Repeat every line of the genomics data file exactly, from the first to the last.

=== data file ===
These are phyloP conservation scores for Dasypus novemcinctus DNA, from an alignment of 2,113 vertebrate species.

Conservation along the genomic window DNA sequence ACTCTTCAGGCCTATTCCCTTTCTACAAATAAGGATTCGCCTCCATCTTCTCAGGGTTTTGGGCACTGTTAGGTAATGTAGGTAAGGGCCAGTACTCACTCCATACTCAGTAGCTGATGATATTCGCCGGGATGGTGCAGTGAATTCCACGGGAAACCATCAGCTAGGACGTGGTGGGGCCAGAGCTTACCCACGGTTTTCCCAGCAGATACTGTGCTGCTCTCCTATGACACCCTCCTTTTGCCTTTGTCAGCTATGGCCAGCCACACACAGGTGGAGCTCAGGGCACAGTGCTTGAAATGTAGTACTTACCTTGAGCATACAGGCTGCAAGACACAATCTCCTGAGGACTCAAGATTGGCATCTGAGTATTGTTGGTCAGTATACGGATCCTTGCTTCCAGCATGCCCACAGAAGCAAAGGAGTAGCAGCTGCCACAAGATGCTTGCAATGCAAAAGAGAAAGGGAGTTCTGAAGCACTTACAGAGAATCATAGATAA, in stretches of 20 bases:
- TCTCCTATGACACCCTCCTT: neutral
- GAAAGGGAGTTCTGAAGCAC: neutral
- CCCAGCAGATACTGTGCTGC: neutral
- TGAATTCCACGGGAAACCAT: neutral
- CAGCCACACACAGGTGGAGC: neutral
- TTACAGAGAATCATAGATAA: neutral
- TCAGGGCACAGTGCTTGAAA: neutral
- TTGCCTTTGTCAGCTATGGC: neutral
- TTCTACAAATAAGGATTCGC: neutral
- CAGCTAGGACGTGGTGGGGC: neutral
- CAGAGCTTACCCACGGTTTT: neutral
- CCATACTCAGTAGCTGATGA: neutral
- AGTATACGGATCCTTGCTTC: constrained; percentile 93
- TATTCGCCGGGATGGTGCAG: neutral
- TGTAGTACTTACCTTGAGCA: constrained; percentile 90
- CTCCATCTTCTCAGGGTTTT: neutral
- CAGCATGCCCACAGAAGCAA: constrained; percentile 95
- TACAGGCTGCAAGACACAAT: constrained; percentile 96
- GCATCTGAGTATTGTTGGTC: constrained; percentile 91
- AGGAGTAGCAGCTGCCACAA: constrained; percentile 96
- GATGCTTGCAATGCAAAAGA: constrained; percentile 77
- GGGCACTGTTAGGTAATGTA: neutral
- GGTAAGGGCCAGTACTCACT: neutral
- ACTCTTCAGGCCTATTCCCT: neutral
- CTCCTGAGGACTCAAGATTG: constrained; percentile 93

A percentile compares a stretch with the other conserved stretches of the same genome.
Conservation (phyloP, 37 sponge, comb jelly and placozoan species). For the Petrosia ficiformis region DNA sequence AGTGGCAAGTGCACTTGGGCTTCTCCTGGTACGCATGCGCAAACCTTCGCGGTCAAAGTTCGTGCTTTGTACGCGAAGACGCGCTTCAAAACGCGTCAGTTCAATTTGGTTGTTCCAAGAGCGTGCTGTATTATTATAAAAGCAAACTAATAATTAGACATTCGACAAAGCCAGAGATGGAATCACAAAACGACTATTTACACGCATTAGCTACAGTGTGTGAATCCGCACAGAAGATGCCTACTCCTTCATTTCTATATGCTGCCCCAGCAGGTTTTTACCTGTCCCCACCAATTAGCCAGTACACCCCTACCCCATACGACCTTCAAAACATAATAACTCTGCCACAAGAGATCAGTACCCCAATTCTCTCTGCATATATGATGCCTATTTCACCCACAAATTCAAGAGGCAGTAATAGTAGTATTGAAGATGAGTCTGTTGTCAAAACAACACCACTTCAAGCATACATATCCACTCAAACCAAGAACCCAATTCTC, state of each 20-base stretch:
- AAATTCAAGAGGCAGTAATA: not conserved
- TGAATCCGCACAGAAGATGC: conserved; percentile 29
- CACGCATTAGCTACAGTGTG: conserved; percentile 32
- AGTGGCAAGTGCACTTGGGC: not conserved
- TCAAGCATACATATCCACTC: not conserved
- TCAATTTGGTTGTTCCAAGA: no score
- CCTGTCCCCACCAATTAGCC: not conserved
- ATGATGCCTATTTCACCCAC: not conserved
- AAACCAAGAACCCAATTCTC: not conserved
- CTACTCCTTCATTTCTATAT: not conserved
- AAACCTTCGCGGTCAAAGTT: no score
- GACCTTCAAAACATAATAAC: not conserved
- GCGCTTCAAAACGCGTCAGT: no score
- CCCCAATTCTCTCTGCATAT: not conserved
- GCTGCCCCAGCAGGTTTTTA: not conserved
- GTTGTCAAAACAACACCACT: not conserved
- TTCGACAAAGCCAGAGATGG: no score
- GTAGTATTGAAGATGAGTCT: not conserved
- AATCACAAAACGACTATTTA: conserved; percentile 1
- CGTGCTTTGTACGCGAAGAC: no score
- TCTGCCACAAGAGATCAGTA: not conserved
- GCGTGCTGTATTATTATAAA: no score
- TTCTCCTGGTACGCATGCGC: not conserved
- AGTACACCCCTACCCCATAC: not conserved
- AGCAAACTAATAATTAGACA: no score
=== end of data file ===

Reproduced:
These are phyloP conservation scores for Dasypus novemcinctus DNA, from an alignment of 2,113 vertebrate species.

Conservation along the genomic window DNA sequence ACTCTTCAGGCCTATTCCCTTTCTACAAATAAGGATTCGCCTCCATCTTCTCAGGGTTTTGGGCACTGTTAGGTAATGTAGGTAAGGGCCAGTACTCACTCCATACTCAGTAGCTGATGATATTCGCCGGGATGGTGCAGTGAATTCCACGGGAAACCATCAGCTAGGACGTGGTGGGGCCAGAGCTTACCCACGGTTTTCCCAGCAGATACTGTGCTGCTCTCCTATGACACCCTCCTTTTGCCTTTGTCAGCTATGGCCAGCCACACACAGGTGGAGCTCAGGGCACAGTGCTTGAAATGTAGTACTTACCTTGAGCATACAGGCTGCAAGACACAATCTCCTGAGGACTCAAGATTGGCATCTGAGTATTGTTGGTCAGTATACGGATCCTTGCTTCCAGCATGCCCACAGAAGCAAAGGAGTAGCAGCTGCCACAAGATGCTTGCAATGCAAAAGAGAAAGGGAGTTCTGAAGCACTTACAGAGAATCATAGATAA, in stretches of 20 bases:
- TCTCCTATGACACCCTCCTT: neutral
- GAAAGGGAGTTCTGAAGCAC: neutral
- CCCAGCAGATACTGTGCTGC: neutral
- TGAATTCCACGGGAAACCAT: neutral
- CAGCCACACACAGGTGGAGC: neutral
- TTACAGAGAATCATAGATAA: neutral
- TCAGGGCACAGTGCTTGAAA: neutral
- TTGCCTTTGTCAGCTATGGC: neutral
- TTCTACAAATAAGGATTCGC: neutral
- CAGCTAGGACGTGGTGGGGC: neutral
- CAGAGCTTACCCACGGTTTT: neutral
- CCATACTCAGTAGCTGATGA: neutral
- AGTATACGGATCCTTGCTTC: constrained; percentile 93
- TATTCGCCGGGATGGTGCAG: neutral
- TGTAGTACTTACCTTGAGCA: constrained; percentile 90
- CTCCATCTTCTCAGGGTTTT: neutral
- CAGCATGCCCACAGAAGCAA: constrained; percentile 95
- TACAGGCTGCAAGACACAAT: constrained; percentile 96
- GCATCTGAGTATTGTTGGTC: constrained; percentile 91
- AGGAGTAGCAGCTGCCACAA: constrained; percentile 96
- GATGCTTGCAATGCAAAAGA: constrained; percentile 77
- GGGCACTGTTAGGTAATGTA: neutral
- GGTAAGGGCCAGTACTCACT: neutral
- ACTCTTCAGGCCTATTCCCT: neutral
- CTCCTGAGGACTCAAGATTG: constrained; percentile 93

A percentile compares a stretch with the other conserved stretches of the same genome.
Conservation (phyloP, 37 sponge, comb jelly and placozoan species). For the Petrosia ficiformis region DNA sequence AGTGGCAAGTGCACTTGGGCTTCTCCTGGTACGCATGCGCAAACCTTCGCGGTCAAAGTTCGTGCTTTGTACGCGAAGACGCGCTTCAAAACGCGTCAGTTCAATTTGGTTGTTCCAAGAGCGTGCTGTATTATTATAAAAGCAAACTAATAATTAGACATTCGACAAAGCCAGAGATGGAATCACAAAACGACTATTTACACGCATTAGCTACAGTGTGTGAATCCGCACAGAAGATGCCTACTCCTTCATTTCTATATGCTGCCCCAGCAGGTTTTTACCTGTCCCCACCAATTAGCCAGTACACCCCTACCCCATACGACCTTCAAAACATAATAACTCTGCCACAAGAGATCAGTACCCCAATTCTCTCTGCATATATGATGCCTATTTCACCCACAAATTCAAGAGGCAGTAATAGTAGTATTGAAGATGAGTCTGTTGTCAAAACAACACCACTTCAAGCATACATATCCACTCAAACCAAGAACCCAATTCTC, state of each 20-base stretch:
- AAATTCAAGAGGCAGTAATA: not conserved
- TGAATCCGCACAGAAGATGC: conserved; percentile 29
- CACGCATTAGCTACAGTGTG: conserved; percentile 32
- AGTGGCAAGTGCACTTGGGC: not conserved
- TCAAGCATACATATCCACTC: not conserved
- TCAATTTGGTTGTTCCAAGA: no score
- CCTGTCCCCACCAATTAGCC: not conserved
- ATGATGCCTATTTCACCCAC: not conserved
- AAACCAAGAACCCAATTCTC: not conserved
- CTACTCCTTCATTTCTATAT: not conserved
- AAACCTTCGCGGTCAAAGTT: no score
- GACCTTCAAAACATAATAAC: not conserved
- GCGCTTCAAAACGCGTCAGT: no score
- CCCCAATTCTCTCTGCATAT: not conserved
- GCTGCCCCAGCAGGTTTTTA: not conserved
- GTTGTCAAAACAACACCACT: not conserved
- TTCGACAAAGCCAGAGATGG: no score
- GTAGTATTGAAGATGAGTCT: not conserved
- AATCACAAAACGACTATTTA: conserved; percentile 1
- CGTGCTTTGTACGCGAAGAC: no score
- TCTGCCACAAGAGATCAGTA: not conserved
- GCGTGCTGTATTATTATAAA: no score
- TTCTCCTGGTACGCATGCGC: not conserved
- AGTACACCCCTACCCCATAC: not conserved
- AGCAAACTAATAATTAGACA: no score